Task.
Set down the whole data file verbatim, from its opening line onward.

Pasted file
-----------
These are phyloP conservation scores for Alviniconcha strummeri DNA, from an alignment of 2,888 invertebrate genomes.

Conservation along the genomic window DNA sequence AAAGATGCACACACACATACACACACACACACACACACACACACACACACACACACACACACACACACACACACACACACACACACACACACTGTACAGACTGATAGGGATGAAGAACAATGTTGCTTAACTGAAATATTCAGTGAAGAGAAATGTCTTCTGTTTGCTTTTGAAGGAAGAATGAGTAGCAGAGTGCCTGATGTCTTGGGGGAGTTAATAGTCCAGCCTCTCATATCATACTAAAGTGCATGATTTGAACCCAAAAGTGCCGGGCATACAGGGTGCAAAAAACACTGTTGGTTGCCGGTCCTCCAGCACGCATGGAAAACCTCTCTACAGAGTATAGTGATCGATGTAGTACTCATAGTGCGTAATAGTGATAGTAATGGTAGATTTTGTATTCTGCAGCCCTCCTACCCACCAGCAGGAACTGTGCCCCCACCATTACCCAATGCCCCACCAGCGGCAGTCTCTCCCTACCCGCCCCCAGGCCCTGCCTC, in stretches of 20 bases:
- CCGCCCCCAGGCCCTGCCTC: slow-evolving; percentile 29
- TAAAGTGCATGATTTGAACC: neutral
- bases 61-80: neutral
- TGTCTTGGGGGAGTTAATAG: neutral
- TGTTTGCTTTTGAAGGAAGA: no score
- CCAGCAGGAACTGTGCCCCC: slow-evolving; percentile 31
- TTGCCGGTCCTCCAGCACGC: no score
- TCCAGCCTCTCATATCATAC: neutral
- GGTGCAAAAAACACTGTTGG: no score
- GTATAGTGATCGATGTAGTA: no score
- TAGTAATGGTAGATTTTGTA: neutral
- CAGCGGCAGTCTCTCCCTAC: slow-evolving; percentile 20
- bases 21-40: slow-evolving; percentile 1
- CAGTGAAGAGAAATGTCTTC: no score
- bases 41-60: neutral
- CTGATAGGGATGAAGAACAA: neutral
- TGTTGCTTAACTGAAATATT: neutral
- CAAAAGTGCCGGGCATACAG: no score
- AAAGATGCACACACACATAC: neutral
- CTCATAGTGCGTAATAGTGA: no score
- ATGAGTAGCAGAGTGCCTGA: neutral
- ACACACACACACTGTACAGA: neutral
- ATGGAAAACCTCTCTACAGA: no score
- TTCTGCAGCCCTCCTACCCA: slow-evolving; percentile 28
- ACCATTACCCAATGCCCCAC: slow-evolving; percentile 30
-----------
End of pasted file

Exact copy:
These are phyloP conservation scores for Alviniconcha strummeri DNA, from an alignment of 2,888 invertebrate genomes.

Conservation along the genomic window DNA sequence AAAGATGCACACACACATACACACACACACACACACACACACACACACACACACACACACACACACACACACACACACACACACACACACACTGTACAGACTGATAGGGATGAAGAACAATGTTGCTTAACTGAAATATTCAGTGAAGAGAAATGTCTTCTGTTTGCTTTTGAAGGAAGAATGAGTAGCAGAGTGCCTGATGTCTTGGGGGAGTTAATAGTCCAGCCTCTCATATCATACTAAAGTGCATGATTTGAACCCAAAAGTGCCGGGCATACAGGGTGCAAAAAACACTGTTGGTTGCCGGTCCTCCAGCACGCATGGAAAACCTCTCTACAGAGTATAGTGATCGATGTAGTACTCATAGTGCGTAATAGTGATAGTAATGGTAGATTTTGTATTCTGCAGCCCTCCTACCCACCAGCAGGAACTGTGCCCCCACCATTACCCAATGCCCCACCAGCGGCAGTCTCTCCCTACCCGCCCCCAGGCCCTGCCTC, in stretches of 20 bases:
- CCGCCCCCAGGCCCTGCCTC: slow-evolving; percentile 29
- TAAAGTGCATGATTTGAACC: neutral
- bases 61-80: neutral
- TGTCTTGGGGGAGTTAATAG: neutral
- TGTTTGCTTTTGAAGGAAGA: no score
- CCAGCAGGAACTGTGCCCCC: slow-evolving; percentile 31
- TTGCCGGTCCTCCAGCACGC: no score
- TCCAGCCTCTCATATCATAC: neutral
- GGTGCAAAAAACACTGTTGG: no score
- GTATAGTGATCGATGTAGTA: no score
- TAGTAATGGTAGATTTTGTA: neutral
- CAGCGGCAGTCTCTCCCTAC: slow-evolving; percentile 20
- bases 21-40: slow-evolving; percentile 1
- CAGTGAAGAGAAATGTCTTC: no score
- bases 41-60: neutral
- CTGATAGGGATGAAGAACAA: neutral
- TGTTGCTTAACTGAAATATT: neutral
- CAAAAGTGCCGGGCATACAG: no score
- AAAGATGCACACACACATAC: neutral
- CTCATAGTGCGTAATAGTGA: no score
- ATGAGTAGCAGAGTGCCTGA: neutral
- ACACACACACACTGTACAGA: neutral
- ATGGAAAACCTCTCTACAGA: no score
- TTCTGCAGCCCTCCTACCCA: slow-evolving; percentile 28
- ACCATTACCCAATGCCCCAC: slow-evolving; percentile 30